It seems a bit more complicated than it is, but the basics of most of what we are going to want to deal with is now in place.  We can handle UI events via YUI, can render to the Canvas using the EaselJS library and best of all, take full advantage of the screen resolution, no matter how big or small, and gracefully handle changes in size, something Canvas doesn’t do easily.

 

Figuring out how everything interacted was more of a headache than I expected, but I am reasonably happy with this setup for now.  Of coure, I am going to need to add real functionality to the map view, and have it feed by a Map model instead of just drawing a circle on screen, but all things in time.

 

You can download the complete project as of this point right here.

You can see the project in action by clicking here.  As you resize, so will the canvas element.

Programming, Design , , ,

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JavaScript Toddler Game Part 3: App configuration
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21. July 2012

Now that we have a cocos2D app being served from NodeJS and being hosted in the cloud we now need to get down to the application itself.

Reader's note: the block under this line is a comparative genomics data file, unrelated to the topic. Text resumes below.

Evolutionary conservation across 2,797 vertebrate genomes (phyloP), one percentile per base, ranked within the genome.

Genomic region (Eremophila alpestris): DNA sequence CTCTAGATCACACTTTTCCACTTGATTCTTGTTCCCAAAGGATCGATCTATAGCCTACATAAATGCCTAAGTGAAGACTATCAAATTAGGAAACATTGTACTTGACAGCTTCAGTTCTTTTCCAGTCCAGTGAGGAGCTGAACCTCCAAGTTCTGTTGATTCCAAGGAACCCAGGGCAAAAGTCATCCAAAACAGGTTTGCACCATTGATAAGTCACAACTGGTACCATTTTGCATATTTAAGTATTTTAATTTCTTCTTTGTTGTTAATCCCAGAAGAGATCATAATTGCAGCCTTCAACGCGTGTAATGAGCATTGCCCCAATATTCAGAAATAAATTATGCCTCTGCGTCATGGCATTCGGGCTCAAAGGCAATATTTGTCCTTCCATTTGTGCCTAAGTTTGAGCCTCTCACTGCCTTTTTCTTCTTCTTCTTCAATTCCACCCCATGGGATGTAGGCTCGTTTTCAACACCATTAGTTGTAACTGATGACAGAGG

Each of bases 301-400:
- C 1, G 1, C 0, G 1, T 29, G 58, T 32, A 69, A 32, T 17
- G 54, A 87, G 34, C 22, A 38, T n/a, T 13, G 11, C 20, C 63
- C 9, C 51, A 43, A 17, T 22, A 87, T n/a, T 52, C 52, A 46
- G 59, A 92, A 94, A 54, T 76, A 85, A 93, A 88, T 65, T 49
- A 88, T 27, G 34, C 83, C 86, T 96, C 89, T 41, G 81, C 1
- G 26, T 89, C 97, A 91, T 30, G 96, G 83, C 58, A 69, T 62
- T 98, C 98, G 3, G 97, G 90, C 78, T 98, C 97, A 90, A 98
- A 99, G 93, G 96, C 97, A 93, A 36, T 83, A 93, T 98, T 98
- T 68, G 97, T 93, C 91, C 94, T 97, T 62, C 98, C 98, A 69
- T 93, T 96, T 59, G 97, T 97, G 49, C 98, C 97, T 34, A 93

One of the biggest parts of this app is actually the plumbing behind the scenes.  Essentially I need to be able to upload images to a server and retrieve them on demand.  For each image I need to be able to add a description.  So that is what we are going to create here.

 

If you were ever wondering how to create a full web application using just JavaScript on the client and server, the end result of this exercise is going to show you exactly that.

 

There are a few warnings before hand!

 

1- Heroku doesn’t persist files.  So anything you upload to this example application, it will eventually be lost.  In my actual application I am going to be hosting the actual images to my Dropbox account or using a private Redis database, but in either case, it’s not information I want to share publically.  If you have questions about how I do either, I will gladly answer them.

 

2- THIS ONE IS IMPORTANT!!! I have shared full access to this application to everyone.  That means anyone at any time can upload any picture they want!  So, be aware before you click any links, who knows what you might see!  Also, anyone can delete all the existing images too, so again, don’t expect your uploads to survive long.  It is live for demonstration purposes only, if you want to run something similar, fork it and host your own privately.  Use at your own risk!  GameFromScratch.com takes no responsibility for any content that might be updated.